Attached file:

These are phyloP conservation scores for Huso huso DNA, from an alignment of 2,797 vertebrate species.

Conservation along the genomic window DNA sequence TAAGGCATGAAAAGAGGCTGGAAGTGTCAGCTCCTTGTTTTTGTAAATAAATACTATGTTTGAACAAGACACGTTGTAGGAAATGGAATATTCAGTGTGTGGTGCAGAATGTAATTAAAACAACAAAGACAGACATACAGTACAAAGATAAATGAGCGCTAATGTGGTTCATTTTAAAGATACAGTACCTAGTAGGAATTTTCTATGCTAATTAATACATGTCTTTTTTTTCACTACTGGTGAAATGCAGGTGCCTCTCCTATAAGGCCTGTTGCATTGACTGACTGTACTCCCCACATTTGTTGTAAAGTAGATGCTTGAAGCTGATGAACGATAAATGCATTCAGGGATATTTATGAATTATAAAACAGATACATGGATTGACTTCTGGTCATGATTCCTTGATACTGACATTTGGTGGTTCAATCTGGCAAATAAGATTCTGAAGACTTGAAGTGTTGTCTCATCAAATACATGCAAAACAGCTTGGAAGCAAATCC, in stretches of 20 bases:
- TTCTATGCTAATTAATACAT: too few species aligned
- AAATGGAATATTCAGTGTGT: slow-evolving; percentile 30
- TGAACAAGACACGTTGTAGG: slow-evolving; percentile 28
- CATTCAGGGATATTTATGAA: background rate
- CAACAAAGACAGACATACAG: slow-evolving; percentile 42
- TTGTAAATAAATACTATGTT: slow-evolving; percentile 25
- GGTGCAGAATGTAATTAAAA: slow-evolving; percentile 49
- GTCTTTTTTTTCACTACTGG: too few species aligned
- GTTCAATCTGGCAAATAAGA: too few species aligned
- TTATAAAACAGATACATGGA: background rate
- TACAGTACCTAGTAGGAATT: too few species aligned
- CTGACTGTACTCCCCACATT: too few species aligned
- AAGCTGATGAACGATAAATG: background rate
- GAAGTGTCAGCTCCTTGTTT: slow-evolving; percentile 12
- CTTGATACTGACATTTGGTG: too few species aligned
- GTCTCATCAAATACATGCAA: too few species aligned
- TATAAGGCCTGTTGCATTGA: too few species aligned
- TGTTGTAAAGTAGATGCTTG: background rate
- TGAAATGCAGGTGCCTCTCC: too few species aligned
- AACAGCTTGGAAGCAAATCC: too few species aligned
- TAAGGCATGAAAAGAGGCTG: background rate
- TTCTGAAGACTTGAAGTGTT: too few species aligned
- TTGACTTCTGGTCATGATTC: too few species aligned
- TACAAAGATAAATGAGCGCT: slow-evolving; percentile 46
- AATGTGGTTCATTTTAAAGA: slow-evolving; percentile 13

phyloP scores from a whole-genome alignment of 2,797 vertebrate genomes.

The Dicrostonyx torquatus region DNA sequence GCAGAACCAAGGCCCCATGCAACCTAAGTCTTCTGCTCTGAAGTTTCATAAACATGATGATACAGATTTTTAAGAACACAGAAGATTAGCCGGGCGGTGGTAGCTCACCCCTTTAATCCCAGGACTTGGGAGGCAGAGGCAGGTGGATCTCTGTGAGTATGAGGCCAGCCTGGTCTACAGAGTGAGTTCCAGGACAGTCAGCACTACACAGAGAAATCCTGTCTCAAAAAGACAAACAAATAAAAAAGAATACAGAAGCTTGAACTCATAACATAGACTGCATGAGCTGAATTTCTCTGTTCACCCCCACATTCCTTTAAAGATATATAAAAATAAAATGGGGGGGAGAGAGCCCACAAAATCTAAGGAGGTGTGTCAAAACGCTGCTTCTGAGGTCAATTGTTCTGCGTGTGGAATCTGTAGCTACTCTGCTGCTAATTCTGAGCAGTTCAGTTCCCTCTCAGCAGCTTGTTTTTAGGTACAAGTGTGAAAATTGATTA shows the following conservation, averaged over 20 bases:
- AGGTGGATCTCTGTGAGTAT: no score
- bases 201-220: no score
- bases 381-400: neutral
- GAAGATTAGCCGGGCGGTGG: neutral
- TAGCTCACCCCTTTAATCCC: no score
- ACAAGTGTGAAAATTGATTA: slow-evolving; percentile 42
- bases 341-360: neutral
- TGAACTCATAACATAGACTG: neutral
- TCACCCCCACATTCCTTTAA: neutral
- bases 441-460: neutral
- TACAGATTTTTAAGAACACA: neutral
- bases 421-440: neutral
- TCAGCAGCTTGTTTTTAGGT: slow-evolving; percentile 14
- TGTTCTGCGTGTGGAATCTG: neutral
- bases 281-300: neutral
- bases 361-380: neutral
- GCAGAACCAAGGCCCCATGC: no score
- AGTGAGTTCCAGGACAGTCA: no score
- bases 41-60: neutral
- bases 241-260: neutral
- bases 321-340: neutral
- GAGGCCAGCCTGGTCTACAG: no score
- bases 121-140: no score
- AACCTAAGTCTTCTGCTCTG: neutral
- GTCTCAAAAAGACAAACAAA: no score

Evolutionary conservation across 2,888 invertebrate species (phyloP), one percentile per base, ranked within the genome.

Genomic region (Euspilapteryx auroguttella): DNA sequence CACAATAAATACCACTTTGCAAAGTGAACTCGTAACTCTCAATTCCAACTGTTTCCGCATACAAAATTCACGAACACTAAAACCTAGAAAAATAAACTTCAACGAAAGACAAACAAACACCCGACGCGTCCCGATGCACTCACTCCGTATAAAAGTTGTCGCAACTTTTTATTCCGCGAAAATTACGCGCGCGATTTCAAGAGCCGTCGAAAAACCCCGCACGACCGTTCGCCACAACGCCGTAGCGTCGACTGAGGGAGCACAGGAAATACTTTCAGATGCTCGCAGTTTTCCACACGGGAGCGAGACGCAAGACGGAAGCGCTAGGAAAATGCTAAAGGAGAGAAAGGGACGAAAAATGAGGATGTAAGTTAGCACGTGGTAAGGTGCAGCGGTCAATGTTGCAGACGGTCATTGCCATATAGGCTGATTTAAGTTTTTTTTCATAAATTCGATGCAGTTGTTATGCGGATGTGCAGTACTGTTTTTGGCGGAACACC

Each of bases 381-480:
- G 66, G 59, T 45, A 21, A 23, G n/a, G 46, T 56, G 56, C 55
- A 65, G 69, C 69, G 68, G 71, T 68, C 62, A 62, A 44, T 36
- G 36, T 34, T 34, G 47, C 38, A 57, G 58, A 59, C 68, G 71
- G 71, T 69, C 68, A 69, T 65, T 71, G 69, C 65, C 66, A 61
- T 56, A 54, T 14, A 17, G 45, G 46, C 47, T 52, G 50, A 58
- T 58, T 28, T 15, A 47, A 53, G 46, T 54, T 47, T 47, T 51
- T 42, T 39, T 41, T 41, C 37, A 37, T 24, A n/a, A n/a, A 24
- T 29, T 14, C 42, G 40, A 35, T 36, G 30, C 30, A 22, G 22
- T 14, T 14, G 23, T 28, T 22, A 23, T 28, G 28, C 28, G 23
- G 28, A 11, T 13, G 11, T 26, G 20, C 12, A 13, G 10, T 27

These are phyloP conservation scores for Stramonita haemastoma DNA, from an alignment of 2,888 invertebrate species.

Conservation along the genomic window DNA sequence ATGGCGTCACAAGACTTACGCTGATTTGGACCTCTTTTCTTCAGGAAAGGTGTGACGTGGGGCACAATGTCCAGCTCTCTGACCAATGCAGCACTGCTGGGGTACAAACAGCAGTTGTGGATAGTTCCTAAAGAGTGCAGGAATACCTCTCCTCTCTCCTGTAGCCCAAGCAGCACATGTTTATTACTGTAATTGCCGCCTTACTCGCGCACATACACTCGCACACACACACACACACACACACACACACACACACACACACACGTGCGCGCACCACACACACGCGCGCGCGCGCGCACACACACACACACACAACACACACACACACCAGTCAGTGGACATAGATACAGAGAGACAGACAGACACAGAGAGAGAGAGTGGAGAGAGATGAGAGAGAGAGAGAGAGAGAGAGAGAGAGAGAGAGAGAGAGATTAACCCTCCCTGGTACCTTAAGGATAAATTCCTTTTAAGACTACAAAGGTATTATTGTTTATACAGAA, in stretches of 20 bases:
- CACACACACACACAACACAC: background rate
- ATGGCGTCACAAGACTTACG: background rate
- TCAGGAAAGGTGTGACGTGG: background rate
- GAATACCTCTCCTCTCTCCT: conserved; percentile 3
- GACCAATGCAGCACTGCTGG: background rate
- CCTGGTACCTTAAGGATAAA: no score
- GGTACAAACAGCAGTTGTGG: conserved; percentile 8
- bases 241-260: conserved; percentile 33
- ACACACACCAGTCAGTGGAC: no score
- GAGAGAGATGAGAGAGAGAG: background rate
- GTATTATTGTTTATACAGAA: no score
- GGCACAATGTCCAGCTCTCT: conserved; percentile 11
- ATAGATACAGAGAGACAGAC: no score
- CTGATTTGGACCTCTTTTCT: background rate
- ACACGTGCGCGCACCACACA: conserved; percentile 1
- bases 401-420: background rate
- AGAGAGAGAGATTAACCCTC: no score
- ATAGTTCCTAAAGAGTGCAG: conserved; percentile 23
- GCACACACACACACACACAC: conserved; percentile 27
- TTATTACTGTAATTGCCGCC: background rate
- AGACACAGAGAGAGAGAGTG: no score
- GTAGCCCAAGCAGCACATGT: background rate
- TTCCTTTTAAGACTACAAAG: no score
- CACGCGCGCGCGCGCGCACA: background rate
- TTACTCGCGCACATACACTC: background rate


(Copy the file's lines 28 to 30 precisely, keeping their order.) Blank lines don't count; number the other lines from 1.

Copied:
phyloP scores from a whole-genome alignment of 2,797 vertebrate genomes.

The Dicrostonyx torquatus region DNA sequence GCAGAACCAAGGCCCCATGCAACCTAAGTCTTCTGCTCTGAAGTTTCATAAACATGATGATACAGATTTTTAAGAACACAGAAGATTAGCCGGGCGGTGGTAGCTCACCCCTTTAATCCCAGGACTTGGGAGGCAGAGGCAGGTGGATCTCTGTGAGTATGAGGCCAGCCTGGTCTACAGAGTGAGTTCCAGGACAGTCAGCACTACACAGAGAAATCCTGTCTCAAAAAGACAAACAAATAAAAAAGAATACAGAAGCTTGAACTCATAACATAGACTGCATGAGCTGAATTTCTCTGTTCACCCCCACATTCCTTTAAAGATATATAAAAATAAAATGGGGGGGAGAGAGCCCACAAAATCTAAGGAGGTGTGTCAAAACGCTGCTTCTGAGGTCAATTGTTCTGCGTGTGGAATCTGTAGCTACTCTGCTGCTAATTCTGAGCAGTTCAGTTCCCTCTCAGCAGCTTGTTTTTAGGTACAAGTGTGAAAATTGATTA shows the following conservation, averaged over 20 bases:
- AGGTGGATCTCTGTGAGTAT: no score